Sustainability Team 

DEI efforts directly contribute to social sustainability. Therefore the role of sustainability professionals is growing in the DEI space. Sustainability teams should work closely on these topics and link DEI work, targets and metrics into sustainability reporting. 

DEI work should not be seen as a separate agenda, but wherever possible tied into other strategic workstreams, including sustainability and workplace wellbeing efforts. 


Internal communications

A core element of successful DEI work is building a shared understanding of what diversity, equity and inclusion mean, and why they are important for your organization. Colleagues working in internal communications roles and functions can influence how much information is shared about these topics, and how often they are brought up in different communications channels. 

Internal communications are important for bringing the topics to life, improving general awareness, celebrating successes and sharing stories. Organizations should use diverse internal communications channels to share information about DEI topics, and bring attention to the diverse experiences of different employee groups.

Communications about DEI topics should be seen as an ongoing practice, and a core part of the role of internal communications colleagues. 


Product and / or Service Colleagues 

Colleagues working in product or service design roles play a key part in ensuring that the outputs of the organization are created with diversity in mind. Inclusive design practices ensure that the needs of different customers and product or service users are taken into consideration in the production phases.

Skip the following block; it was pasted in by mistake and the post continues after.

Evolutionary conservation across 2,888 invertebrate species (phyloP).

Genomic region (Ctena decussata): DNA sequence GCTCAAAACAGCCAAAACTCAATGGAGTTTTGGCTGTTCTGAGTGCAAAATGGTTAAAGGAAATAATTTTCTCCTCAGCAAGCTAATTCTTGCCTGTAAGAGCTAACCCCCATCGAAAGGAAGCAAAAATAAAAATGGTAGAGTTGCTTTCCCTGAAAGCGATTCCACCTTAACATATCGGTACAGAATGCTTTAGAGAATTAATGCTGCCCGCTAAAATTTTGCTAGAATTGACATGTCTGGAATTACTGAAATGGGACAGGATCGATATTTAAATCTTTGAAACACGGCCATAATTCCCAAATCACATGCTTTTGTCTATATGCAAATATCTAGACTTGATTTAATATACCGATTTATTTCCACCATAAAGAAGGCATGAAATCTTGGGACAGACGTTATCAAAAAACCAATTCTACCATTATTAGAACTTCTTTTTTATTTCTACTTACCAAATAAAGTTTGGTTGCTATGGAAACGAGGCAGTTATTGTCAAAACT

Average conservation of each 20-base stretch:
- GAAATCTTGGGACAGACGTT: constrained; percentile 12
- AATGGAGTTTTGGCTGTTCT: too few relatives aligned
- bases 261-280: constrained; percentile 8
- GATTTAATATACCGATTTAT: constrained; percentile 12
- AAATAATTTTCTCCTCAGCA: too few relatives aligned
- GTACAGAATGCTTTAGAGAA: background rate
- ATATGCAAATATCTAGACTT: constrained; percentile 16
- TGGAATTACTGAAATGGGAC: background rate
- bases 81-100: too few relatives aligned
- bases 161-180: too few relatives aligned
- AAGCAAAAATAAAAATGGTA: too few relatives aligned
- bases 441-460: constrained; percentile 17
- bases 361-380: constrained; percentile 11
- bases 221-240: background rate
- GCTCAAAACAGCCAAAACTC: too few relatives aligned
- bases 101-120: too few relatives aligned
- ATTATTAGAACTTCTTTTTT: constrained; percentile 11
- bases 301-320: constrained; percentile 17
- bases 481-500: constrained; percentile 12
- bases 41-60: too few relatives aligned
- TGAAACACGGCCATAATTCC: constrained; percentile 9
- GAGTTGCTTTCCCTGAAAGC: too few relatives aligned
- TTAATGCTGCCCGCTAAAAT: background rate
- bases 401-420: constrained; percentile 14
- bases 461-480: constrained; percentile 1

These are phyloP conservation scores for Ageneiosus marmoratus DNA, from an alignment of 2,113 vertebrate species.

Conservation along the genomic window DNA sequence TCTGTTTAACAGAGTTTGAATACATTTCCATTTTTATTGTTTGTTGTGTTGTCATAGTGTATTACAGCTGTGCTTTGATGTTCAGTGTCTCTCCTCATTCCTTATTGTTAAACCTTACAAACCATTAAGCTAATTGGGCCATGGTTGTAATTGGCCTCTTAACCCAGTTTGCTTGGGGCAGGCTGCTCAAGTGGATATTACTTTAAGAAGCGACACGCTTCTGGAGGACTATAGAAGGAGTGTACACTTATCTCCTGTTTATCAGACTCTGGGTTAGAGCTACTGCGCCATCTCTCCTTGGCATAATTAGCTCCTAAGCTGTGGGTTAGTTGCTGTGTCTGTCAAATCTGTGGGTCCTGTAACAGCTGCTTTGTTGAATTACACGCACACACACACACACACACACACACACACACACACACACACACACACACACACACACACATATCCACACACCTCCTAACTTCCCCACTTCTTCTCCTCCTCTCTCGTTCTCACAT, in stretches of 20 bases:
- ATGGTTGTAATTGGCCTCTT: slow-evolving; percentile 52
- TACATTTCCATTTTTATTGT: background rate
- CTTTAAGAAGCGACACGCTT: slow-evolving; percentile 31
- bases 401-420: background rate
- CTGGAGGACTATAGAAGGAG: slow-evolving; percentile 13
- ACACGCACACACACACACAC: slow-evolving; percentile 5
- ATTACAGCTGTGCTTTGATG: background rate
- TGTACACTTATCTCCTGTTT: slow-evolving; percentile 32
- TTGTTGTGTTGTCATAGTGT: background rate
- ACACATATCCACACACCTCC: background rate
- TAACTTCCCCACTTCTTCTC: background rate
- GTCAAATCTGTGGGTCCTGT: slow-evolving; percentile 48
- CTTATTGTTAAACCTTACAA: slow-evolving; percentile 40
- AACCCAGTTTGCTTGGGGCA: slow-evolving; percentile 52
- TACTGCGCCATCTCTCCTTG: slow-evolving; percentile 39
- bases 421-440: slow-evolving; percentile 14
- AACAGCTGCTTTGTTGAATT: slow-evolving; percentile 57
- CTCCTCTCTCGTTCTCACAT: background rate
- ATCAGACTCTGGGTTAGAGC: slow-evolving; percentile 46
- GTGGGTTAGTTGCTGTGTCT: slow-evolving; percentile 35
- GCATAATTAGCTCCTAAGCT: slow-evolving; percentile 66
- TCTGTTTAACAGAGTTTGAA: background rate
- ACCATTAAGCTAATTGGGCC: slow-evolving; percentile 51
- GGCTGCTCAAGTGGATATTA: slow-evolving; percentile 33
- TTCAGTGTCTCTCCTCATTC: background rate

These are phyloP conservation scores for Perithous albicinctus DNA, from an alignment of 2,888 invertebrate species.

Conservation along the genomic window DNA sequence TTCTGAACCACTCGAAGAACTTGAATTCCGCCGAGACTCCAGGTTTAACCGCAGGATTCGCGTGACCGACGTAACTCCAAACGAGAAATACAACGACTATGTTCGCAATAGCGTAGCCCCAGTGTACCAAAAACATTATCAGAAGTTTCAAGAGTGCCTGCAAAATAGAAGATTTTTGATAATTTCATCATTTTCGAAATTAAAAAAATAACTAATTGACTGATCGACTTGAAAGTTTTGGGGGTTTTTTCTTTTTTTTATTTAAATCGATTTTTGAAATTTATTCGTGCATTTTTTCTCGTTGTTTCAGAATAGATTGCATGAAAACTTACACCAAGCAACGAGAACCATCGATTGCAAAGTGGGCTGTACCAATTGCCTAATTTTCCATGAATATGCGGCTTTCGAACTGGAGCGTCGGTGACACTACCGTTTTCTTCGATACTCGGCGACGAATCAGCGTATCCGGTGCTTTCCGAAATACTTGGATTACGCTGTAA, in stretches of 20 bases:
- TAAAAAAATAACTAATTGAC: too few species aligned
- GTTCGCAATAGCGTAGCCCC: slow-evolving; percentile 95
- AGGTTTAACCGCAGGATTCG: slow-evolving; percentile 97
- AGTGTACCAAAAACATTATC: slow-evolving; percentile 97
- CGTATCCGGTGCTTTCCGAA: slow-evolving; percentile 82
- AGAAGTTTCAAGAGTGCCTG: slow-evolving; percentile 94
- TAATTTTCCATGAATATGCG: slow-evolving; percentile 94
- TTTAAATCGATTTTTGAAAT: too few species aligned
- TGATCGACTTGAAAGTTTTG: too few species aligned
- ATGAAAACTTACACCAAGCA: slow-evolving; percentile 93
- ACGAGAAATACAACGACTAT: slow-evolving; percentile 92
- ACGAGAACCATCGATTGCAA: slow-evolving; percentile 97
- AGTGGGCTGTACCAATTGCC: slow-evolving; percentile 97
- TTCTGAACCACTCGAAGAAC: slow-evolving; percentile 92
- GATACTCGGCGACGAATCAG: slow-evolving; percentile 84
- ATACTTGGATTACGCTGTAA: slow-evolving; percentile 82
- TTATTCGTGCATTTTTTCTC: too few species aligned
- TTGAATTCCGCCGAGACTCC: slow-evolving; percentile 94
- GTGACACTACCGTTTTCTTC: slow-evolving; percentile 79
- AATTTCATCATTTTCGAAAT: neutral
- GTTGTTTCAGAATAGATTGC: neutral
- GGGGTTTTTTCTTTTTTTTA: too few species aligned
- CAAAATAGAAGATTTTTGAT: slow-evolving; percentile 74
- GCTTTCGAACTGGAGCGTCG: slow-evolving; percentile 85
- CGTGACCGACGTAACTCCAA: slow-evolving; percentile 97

Diversity and inclusion should also be considered in the context of marketing, external communications and customer services. Colleagues working in these roles will have a direct impact on how inclusive the company is perceived from the outside, among customers, partners and other stakeholders. 


All employees 

At the end of the day, every single member of the team can do their part in making the working environment more inclusive. We all have a responsibility to learn about and identify the biases, stereotypes and prejudices that affect our behavior – consciously or unconsciously – and seek to prevent their impact on how we interact with others. We can give feedback to others when we notice they are not acting inclusively, and we should be open to receiving feedback on the same. We can all reflect on the language we use, how we treat our colleagues, and how we behave in various team situations such as meetings or social events. 

It’s so easy to damage another person’s sense of inclusion even through the smallest of behaviors, as even micro-level actions can easily cause hurt and feelings of exclusion. We all have a responsibility to take accountability for our own learning, and in the words of Maya Angelou, do better when we know better.


DEI is everyone’s responsibility 

Organizations that approach DEI holistically and aim to engage all employees with these topics have higher chances of long term impact and success – and true organizational change. 

Taking a full-organization approach to DEI work can feel like a huge undertaking, so it’s important to plan out your steps and critically consider where to begin, and what approaches will work to engage your different audiences. 

Every step counts, and every individual has the power to make a difference; big or small. 


Was this helpful?